In 2011, Texas Attorney General Greg Abbott labeled the Super Bowl “the single largest human trafficking incident in the United States.” Since then, an annual flurry of media stories suggest a strong link between the national sporting extravaganza and an increase in forced prostitution. Responses to this perceived increase include awareness campaigns and heightened enforcement.
The faces in the photographs on the front page of the newspaper
startled me. They were laid out in rows. The first photo in the series was
invariably of a young girl, maybe with a mischievous smile or a rebellious
glare, but with a decided look of innocence. By the end of the series, that
same face was battered, bloated and bruised.
The International Labor Organization estimates that 12.3 million people worldwide are in forced labor, bonded labor or sexual servitude. Approximately 800,000 people are trafficked across national borders each year. Up to half of trafficking victims are minors, and 80 percent are female. A majority are women and girls trafficked into commercial sexual exploitation.
I arrived at the Bangkok airport at midnight, made my way through customs, and was greeted by an airport information agent who helped me arrange transportation to my hotel. I was astonished when he asked me if I'd be interested in “the company of some ladies” during my stay. I was groggy from traveling and unsure of what I’d heard, so I asked him to repeat himself. Yes, I'd heard him right the first time—he was offering to arrange “something nice” for me.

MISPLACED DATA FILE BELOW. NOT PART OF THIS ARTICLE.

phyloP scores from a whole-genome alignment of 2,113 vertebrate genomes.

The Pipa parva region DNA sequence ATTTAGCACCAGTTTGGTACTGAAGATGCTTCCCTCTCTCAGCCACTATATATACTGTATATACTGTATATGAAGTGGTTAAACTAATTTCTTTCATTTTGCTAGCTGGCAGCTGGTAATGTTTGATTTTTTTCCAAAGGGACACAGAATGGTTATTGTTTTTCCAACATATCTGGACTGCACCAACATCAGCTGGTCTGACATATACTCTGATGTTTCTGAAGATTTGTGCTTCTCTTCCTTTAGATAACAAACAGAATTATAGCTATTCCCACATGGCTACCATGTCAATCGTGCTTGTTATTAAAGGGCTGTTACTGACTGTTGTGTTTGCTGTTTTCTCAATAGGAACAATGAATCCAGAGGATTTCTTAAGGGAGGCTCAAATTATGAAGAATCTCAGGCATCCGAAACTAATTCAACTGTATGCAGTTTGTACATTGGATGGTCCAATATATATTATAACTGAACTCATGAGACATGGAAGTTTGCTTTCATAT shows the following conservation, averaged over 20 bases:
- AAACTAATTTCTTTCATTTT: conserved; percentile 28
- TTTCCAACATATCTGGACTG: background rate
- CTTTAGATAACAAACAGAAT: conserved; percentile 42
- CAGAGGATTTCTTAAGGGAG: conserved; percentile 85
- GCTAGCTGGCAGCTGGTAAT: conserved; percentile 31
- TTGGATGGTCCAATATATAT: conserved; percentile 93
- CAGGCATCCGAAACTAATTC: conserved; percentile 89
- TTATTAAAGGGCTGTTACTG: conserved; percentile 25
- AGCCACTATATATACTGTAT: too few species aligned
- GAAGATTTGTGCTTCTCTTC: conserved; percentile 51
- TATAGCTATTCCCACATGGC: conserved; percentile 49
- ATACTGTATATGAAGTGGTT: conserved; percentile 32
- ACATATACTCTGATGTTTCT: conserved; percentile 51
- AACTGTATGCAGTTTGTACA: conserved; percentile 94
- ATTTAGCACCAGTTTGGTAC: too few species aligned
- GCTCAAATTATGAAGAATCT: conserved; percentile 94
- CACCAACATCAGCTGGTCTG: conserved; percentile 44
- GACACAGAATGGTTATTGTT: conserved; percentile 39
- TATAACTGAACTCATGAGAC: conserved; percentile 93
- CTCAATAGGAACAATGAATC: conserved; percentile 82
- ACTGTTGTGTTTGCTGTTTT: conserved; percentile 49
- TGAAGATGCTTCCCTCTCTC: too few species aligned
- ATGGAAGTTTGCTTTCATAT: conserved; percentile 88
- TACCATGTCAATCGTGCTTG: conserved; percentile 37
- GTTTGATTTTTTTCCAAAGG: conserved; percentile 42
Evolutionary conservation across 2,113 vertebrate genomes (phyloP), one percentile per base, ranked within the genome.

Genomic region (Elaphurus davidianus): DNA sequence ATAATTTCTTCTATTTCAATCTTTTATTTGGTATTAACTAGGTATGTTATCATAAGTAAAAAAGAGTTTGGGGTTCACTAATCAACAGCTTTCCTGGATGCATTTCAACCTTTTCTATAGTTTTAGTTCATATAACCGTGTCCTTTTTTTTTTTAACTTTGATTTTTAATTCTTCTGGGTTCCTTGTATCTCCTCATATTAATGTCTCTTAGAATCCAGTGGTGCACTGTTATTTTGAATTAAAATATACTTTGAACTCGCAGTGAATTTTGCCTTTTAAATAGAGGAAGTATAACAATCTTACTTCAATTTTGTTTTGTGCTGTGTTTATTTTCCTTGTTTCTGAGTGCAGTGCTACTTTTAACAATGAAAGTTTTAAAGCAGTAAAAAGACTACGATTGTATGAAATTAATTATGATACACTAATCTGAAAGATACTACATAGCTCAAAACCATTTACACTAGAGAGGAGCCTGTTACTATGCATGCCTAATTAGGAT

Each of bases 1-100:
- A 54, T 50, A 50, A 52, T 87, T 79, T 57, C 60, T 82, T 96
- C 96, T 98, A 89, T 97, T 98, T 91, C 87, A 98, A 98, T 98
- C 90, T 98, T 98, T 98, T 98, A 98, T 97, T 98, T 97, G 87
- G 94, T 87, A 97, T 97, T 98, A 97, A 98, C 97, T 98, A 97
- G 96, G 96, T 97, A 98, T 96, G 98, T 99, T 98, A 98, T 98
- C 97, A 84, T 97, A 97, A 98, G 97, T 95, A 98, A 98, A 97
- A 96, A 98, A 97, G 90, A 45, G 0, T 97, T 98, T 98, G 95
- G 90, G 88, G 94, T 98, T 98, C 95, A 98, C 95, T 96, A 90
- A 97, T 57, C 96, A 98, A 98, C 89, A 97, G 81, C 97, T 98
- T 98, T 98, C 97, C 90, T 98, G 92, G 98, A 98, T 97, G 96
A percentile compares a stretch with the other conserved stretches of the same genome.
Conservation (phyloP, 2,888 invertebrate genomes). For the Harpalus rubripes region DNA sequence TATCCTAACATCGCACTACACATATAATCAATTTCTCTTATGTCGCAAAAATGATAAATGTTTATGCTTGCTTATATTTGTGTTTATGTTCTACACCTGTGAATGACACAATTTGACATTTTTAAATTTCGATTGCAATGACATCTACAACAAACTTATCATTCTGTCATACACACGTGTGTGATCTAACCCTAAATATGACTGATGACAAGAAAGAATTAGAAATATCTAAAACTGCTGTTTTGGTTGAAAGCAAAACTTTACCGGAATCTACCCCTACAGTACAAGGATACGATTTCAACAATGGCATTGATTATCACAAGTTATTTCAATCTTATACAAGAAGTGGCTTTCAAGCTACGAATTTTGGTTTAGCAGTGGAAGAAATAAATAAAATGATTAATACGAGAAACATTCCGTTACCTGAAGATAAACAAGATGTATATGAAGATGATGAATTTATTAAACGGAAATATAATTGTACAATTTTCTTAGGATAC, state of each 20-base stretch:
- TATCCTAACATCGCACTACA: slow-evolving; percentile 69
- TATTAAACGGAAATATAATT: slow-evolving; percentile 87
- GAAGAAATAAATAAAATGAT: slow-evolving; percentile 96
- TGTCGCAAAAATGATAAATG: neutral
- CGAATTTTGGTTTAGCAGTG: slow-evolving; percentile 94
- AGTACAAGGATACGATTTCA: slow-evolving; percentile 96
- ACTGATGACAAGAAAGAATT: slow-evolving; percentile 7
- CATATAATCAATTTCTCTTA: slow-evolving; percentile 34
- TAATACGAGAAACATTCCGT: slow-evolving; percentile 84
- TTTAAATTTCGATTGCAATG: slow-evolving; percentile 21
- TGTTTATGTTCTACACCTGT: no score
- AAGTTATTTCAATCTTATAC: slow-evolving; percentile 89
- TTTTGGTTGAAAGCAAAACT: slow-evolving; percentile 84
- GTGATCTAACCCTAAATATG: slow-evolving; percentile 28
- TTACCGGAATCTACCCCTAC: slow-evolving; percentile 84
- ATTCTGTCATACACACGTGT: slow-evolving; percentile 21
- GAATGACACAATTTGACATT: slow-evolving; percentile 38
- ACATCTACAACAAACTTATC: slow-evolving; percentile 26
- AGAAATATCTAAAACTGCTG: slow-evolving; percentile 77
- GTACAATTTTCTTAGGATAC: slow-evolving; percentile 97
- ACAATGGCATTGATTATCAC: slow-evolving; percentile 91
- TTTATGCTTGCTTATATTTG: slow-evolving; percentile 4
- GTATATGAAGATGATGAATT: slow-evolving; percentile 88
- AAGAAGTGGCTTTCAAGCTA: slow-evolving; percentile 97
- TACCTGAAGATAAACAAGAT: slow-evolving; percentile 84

Most prostitutes do not make a conscious choice to go into that way of life. Many are led into it by a childhood experience of sexual abuse. Others turn to it as the only way to earn a living. Especially in the developing world, prostitution is often a means of survival. “I would rather die of HIV/AIDS” than starve, a 17-year-old girl in Uganda said.
Restrictions on contraceptives and abortion referrals
Feb 10, 2009
The American Civil Liberties Union has sued the federal government, charging that it allows the U.S. Conference of Catholic Bishops to use taxpayer dollars to impose its religious doctrines on victims of human trafficking.
Those who want to make lots of money and don’t care about breaking the law to do it have three main options: they can deal in drugs, deal in guns or deal in humans beings. Of these dubious but lucrative businesses, trafficking in humans is the fastest growing.